Have we reached a new Dark Age in technological progress?
AS SOON AS THE FIRST RUMORS started circulating concerning Intel’s top-end 9-series chip, housing eight cores and 16 threads, I knew that it was going to have a soldered IHS. I remember the conversation I had with Alan at the time: There was simply no way that architecture could take another two cores in a single die, without improving the putty-like TIM ( Thermal Interface Material) Intel was using between the die and the heat spreader. Lo and behold, we receive a sample, and that’s exactly what the company has done.
Considering that this TIM and core count upgrade is the only new addition to the Cannon Lake series (apart from even more BS when it comes to Intel’s now legendarily convoluted naming schemes, of course), it’s really difficult for me to get excited about it. I’ve driven the point home enough by now, but to reiterate: Kaby Lake was realistically the only optimization that Sky Lake received. Coffee Lake was simply a slightly higher clocked Kaby Lake with more cores, while Cannon Lake is nothing more than Coffee Lake with extra cores and a better TIM.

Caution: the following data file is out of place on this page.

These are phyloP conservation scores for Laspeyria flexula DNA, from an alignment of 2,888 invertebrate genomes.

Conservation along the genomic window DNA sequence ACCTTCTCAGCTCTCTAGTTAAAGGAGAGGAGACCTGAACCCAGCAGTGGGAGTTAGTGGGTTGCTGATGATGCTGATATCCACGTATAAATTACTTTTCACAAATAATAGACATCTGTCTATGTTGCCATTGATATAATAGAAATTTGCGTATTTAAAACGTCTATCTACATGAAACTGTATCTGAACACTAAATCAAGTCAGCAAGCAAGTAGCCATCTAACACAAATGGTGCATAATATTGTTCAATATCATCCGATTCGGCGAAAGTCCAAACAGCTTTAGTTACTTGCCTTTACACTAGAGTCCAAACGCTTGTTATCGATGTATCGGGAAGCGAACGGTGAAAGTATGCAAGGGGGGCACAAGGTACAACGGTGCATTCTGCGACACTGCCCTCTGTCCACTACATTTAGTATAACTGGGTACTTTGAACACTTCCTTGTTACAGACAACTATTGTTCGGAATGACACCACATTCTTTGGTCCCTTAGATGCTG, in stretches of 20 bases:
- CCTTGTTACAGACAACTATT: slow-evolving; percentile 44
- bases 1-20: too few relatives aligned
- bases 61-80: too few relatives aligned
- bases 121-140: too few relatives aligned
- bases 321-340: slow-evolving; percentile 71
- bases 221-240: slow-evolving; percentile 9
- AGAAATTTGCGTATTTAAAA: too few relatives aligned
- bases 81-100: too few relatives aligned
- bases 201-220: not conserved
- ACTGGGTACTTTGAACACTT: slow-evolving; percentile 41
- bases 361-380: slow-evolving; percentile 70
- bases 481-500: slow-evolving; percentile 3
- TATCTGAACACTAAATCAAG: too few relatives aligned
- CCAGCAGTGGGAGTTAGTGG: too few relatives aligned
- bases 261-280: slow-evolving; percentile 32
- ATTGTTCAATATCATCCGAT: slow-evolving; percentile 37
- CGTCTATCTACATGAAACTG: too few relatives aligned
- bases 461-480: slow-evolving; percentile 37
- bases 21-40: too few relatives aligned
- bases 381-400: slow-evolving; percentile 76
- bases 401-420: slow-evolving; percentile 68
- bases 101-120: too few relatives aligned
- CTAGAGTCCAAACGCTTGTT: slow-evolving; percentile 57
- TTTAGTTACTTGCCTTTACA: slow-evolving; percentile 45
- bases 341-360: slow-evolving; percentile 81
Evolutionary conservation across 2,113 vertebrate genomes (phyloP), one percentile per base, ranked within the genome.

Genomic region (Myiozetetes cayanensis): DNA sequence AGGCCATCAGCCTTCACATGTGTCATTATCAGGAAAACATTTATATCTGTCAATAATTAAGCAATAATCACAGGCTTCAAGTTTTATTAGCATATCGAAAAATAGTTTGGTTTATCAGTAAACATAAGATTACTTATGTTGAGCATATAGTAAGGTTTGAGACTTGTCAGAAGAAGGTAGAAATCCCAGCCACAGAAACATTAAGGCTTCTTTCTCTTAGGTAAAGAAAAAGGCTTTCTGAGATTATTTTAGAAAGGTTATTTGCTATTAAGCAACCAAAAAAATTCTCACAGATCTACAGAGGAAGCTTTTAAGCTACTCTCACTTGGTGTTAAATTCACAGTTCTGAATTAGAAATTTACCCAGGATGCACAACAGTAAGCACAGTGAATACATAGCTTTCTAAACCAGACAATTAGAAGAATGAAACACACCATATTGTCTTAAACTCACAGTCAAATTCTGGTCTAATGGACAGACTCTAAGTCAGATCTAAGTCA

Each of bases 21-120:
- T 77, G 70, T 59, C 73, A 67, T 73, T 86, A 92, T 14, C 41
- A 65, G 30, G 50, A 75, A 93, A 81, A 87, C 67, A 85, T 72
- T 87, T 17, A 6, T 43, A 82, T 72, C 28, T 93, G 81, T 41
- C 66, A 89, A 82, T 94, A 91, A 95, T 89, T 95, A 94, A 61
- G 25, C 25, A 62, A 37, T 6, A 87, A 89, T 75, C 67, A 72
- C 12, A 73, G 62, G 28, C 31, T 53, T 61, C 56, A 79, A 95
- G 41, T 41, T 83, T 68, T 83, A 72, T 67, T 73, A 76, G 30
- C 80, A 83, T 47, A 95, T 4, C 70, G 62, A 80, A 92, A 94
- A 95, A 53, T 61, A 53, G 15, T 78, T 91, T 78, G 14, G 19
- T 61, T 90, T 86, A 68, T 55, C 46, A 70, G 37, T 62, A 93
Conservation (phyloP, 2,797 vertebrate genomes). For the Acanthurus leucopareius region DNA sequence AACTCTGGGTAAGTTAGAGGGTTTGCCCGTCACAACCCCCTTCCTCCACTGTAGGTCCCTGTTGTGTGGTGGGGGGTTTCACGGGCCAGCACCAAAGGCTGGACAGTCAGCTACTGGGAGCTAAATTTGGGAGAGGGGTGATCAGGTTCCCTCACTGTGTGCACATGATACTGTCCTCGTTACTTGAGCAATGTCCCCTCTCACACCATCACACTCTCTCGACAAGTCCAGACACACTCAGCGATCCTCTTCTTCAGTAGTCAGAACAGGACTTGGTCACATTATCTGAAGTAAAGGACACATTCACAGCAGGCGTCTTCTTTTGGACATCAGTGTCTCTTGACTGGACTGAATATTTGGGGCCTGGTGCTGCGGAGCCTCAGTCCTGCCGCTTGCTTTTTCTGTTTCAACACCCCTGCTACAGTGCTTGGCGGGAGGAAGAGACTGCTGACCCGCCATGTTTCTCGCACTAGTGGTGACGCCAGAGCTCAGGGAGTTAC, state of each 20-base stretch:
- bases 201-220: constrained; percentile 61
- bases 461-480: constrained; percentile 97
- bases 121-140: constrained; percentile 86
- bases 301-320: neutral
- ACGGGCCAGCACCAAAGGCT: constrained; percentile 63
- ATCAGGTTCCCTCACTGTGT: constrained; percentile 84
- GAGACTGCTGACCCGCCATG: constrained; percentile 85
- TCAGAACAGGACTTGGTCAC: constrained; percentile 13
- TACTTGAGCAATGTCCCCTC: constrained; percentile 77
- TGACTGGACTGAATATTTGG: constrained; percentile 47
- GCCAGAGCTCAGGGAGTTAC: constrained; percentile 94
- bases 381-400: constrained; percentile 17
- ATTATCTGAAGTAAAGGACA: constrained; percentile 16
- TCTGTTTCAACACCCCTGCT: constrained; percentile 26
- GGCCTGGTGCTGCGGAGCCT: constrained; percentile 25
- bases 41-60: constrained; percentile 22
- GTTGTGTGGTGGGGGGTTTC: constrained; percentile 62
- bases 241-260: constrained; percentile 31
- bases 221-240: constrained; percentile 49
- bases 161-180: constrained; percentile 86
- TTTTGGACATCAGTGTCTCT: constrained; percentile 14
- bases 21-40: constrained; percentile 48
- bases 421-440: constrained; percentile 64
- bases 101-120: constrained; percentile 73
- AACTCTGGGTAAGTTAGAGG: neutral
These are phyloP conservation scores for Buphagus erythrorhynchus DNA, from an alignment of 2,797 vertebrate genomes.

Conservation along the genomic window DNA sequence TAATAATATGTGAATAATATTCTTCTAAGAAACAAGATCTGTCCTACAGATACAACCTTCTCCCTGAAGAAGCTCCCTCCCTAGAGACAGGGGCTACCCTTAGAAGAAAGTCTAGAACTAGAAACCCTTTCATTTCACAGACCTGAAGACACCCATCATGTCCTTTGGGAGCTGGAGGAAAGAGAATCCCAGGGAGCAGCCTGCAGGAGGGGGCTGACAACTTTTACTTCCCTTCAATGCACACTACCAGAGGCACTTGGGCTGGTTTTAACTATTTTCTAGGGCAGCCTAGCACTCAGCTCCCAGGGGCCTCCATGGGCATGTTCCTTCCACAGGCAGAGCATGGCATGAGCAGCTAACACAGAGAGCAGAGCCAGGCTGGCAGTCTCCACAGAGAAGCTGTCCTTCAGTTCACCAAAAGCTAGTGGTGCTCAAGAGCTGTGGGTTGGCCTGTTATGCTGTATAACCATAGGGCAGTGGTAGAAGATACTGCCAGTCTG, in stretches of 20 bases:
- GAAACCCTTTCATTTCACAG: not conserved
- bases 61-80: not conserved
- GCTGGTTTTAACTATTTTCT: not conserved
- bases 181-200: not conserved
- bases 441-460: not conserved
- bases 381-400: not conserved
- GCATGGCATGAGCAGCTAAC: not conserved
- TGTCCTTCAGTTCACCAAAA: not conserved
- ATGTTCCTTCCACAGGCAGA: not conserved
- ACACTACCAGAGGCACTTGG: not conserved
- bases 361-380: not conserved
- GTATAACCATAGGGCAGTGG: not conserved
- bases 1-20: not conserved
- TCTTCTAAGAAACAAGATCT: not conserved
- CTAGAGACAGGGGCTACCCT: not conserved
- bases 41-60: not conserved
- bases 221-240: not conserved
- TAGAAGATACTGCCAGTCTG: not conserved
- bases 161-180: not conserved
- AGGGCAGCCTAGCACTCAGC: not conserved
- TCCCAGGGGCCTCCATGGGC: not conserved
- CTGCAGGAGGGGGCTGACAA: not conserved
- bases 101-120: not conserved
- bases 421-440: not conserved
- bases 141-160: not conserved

Intel’s biggest roadblock right now is getting to 10nm. Which is why we’ve seen a four-year delay on this die shrink alone. But the fear, for me at least, is what can follow 10nm? Manufacturers are already struggling to get to 10, with even Glo Fo pulling out of the race. What’s next for Intel’s long-term strategy? Are we going to be in a situation where it’s another five years of the same architecture, with diminutive increases in performance, and excessive hikes in thermal output? I certainly hope not….
The only thing I’m vaguely excited about is the packaging.